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Are You Ready For Some Hypocrisy?

On Rush Limbaugh, Race, and Drugs.

by James Leroy Wilson
October 9, 2003

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Are You Ready For Some Hypocrisy?_James Leroy Wilson-On Rush Limbaugh, Race, and Drugs Moving ever-rightward as I grew up, Rush Limbaugh was a breath of fresh air when I was in college. I’d listen to him when I could - especially the summers of 1992 and ‘93. I had read Milton Friedman’s Free to Choose. I witnessed on television the Berlin Wall falling down. It appeared to me that Ronald Reagan was right on most things.

It was also apparent that President George Bush I was not like Reagan, but was better than the obvious con artist Bill Clinton or the hysterical Ross Perot. I did not agree with Limbaugh on everything, but his estimations of the three candidates at the time were like mine, and his parodies, “updates” of Politically Correct movements, and overall humor made his show entertaining.

That said, Rush Limbaugh never changed my mind about anything, and never provided an insight worth repeating. Maybe a quip or two.

Though I think he did have an influence - in hindsight, a negative one. You could call it a defeatist mentality of voting for the Republican because you hate the Democrat more. I swallowed my conscience and voted for Bob Dole in 1996, even though I agreed with the Libertarian Harry Browne more.

By the year 2000, I wasn’t willing to make the same mistake. And by that time, I had stopped listening to Rush on a regular basis. And George W. Bush was, to me, a non-option as a Presidential candidate for he never advocated cutting a single federal government program, while expressing a desire to expand some of them. Me and Rush were definitely parting ways by that time. He became a an embarrassing figurehead for the Republican Party establishment; I’m becoming an anarcho-capitalist radical who now questions the Constitution itself.

Although I’d tune in from time to time since then - especially when I thought he would eloquently attack campaign finance “reform” or tariffs, it became clear that Rush Limbaugh never had a particularly inspiring message or vision for America. His supposed support for small government is hypocritical, as it is for most conservatives. And this is now coming back to haunt him.

Also, his attacks on the “Politically Correct” Left, while sometimes dead on and hilarious, were often simplistic as well. This has come back to haunt him as well, although to a less serious degree.

Let’s deal with the latter first, if only because it’s less serious. I’ve heard Democratic politicians, particularly black clergy like Jesse Jackson and Al Sharpton, described as “poverty pimps” and “race merchants.” That is, they advance their own careers as demagogues by telling the ignorant poor and downtrodden not the truth, but what they want to hear.

They do this by finding a case where an African-American gets in trouble, or is denied a position, privilege, or benefit, and criticizing the powers-that-be of racism. The conservative, knee-jerk response is always, “this isn’t about race!”

Limbaugh is the voice and face of today’s conservatism. And what did he do? He made race an issue precisely in the place where it was no longer an issue. He said that Philadelphia Eagles quarterback Donavan McNabb was over-rated by the media and the NFL because of a “social interest” that a black quarterback do well.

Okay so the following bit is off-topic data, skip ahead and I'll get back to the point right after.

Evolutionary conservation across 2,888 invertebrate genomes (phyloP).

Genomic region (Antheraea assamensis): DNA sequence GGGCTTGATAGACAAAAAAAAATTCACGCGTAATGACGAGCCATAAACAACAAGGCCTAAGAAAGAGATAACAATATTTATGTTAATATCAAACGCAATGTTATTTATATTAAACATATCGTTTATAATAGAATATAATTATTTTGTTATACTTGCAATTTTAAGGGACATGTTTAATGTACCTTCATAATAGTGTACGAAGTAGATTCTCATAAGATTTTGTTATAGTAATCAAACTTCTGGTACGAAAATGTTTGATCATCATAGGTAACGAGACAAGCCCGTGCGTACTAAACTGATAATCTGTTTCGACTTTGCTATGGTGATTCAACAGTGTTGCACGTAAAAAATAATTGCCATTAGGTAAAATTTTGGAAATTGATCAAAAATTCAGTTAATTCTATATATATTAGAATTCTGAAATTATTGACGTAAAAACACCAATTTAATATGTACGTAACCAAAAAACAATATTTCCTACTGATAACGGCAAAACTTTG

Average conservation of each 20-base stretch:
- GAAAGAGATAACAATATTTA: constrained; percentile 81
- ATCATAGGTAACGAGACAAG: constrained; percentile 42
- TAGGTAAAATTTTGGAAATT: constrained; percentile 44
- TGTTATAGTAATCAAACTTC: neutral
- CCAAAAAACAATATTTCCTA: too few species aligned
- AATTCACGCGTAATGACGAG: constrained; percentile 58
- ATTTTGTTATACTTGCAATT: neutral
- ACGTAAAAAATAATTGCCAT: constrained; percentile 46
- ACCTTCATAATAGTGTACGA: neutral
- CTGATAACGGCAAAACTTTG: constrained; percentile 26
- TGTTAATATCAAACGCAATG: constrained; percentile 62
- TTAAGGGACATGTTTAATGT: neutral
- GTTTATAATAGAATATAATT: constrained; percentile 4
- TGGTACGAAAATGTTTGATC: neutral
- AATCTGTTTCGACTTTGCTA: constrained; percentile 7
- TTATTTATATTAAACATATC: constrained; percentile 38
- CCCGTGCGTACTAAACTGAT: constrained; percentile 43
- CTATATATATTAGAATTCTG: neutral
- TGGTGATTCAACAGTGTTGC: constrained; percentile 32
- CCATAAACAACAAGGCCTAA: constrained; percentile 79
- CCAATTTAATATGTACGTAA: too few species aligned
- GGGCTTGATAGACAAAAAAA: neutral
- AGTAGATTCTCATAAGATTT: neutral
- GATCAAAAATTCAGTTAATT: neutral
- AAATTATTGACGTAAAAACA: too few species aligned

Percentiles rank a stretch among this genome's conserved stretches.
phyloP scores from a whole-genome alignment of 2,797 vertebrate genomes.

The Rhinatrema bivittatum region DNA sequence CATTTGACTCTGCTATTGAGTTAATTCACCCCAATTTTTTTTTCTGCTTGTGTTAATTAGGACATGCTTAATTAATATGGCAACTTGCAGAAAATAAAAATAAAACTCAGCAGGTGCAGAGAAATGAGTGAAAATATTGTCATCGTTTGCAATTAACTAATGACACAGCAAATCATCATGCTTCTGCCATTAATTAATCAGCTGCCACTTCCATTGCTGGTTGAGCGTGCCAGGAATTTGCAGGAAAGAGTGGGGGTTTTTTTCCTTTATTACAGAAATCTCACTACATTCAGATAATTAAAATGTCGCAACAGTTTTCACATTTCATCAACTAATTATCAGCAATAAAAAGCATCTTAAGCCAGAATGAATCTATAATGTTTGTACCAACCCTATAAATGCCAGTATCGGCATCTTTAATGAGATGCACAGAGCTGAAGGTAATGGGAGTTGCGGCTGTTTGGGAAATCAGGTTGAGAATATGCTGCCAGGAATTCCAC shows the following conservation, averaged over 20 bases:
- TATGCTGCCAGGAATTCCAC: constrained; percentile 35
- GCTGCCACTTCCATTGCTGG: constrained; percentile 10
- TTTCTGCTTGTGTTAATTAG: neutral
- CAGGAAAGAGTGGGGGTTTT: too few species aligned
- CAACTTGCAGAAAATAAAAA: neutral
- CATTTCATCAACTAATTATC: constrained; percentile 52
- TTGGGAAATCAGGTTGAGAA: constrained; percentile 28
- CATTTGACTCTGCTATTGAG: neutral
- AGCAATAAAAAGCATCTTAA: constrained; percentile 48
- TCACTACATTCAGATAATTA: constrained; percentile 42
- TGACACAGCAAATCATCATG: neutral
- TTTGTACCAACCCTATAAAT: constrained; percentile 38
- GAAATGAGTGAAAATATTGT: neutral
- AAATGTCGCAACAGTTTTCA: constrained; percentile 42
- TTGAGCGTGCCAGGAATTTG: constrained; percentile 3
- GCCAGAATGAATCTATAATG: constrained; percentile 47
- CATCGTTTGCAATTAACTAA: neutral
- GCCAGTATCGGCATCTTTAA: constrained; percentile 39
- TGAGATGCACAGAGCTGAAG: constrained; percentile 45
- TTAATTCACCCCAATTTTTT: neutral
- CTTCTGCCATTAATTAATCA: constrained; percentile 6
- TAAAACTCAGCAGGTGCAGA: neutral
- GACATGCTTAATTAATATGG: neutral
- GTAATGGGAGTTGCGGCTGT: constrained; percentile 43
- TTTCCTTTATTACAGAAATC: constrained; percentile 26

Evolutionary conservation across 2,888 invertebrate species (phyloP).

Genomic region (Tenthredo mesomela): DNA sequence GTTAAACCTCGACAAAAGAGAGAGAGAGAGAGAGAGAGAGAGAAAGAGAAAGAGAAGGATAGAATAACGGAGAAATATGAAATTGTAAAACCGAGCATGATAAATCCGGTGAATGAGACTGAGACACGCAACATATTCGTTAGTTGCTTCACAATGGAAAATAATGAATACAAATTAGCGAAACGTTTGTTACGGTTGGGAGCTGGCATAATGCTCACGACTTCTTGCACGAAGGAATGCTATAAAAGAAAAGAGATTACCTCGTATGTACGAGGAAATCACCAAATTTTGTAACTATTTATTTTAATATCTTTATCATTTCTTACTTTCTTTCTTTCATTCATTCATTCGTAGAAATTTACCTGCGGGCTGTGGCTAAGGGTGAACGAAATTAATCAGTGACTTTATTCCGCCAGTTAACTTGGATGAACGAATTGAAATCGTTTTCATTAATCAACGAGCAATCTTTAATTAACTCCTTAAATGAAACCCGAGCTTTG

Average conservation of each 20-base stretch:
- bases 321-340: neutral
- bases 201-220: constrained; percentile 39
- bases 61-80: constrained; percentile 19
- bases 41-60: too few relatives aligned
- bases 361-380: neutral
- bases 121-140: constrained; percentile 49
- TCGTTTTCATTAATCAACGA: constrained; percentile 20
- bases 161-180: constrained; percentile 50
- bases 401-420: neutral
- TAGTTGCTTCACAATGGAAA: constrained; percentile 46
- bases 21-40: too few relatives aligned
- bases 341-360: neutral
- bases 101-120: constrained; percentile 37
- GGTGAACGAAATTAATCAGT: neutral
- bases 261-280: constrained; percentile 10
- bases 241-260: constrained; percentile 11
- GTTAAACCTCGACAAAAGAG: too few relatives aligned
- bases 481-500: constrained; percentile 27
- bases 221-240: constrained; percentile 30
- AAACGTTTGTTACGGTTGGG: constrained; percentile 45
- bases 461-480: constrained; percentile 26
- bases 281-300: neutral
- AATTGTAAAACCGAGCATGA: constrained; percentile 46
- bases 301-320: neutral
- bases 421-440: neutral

Except that plenty of black quarterbacks have done well, and when Michael Vick returns from injury, there will be nine starting quarterbacks in the NFL, more than twice what you’d expect if the position was to racially be representative of the nation.

Let’s accept for the sake of argument that McNabb is overrated. Could that perhaps be because he started for four years at Syracuse, the only New York university with a prominent football team, and that he now plays for the Eagles, in the same division as the New York Giants, Washington (D.C) Redskins, and “America’s Team,” the Dallas Cowboys? Can you say “imbalanced media coverage,” boys and girls?

Where are the Campells Soup commercials for Steve McNair of the Tennessee Titans, who’s had a longer and more successful career than McNabb’s, yet who played college football at Alcorn State and now toils in a division with the Indianapolis Colts, Houston Texans, and Jacksonville Jaguars? These are all small market, new, and/or vagabond franchises (the Titans used to be the Houston Oilers). Yet McNair may well be the best quarterback in the NFL right now. At least (white) ex-quarterback and ESPN analyst Sean Salisbury says so, and he’s the one who I’ve heard express the most anger at Limbaugh’s comments on its merits alone.

Mike Golic, also of ESPN, played with one of the black quarterback “pioneers,” Warren Moon, and said it never meant anything to him. The urgency to win trumped race.

Black quarterbacking is as much an issue as, say, a black head coach in the National Basketball Association. It doesn’t matter. You get the best guy available, which is supposed to be the “color-blind” conservative ideal. But Limbaugh saw race exactly where not only race, ideally, shouldn’t matter, but also where it, in fact, does not matter.

There’s one message here. Conservatives, particularly white conservatives and despite their denials, make race an issue. Race matters to them. They still see “black quarterback” when everyone else sees “quarterback.”

Not that we can pretend to not see a football player’s skin color, but it is obvious to all except Limbaugh and his defenders that the quarterback position, the toughest position mentally and physically in sports, is attained by merit. Limbaugh was just as guilty, if not more so, than any leftist demagogue who always bring up race.

But that’s not even close to his main problem. The Wall Street Journal’s editorial on the Limbaugh pill-popping investigation suggests that “character” is revealed not in being perfect and virtuous all the time, but in how one accepts responsibility when personal demons get the best of him.

But that misses the point. Do I judge Limbaugh for having an addiction to pain-killers? No. Do I judge him for buying “illegal” drugs? No. I mean, why should I? Who is he hurting other than himself?

But this question is exactly why, if allegations of Limbaugh’s illegal drug-purchasing and using are true, he must be exposed for this hypocrisy. And it is far worse than any hypocrisy you could find among the Democrats.

Rich Democrats, it is said, send their children to private school yet would force the less well-to-do to send their kids to the ineffective public schools. Hypocrisy? You bet.

But how about rich Republicans getting addicted to drugs - illegal when not prescribed by a licensed MD - yet advocating throwing illegal drug peddlers and users to prison sentences of ten years at the minimum?

At least there’s a chance of learning something in the public schools. What does a non-violent felon get out of prison?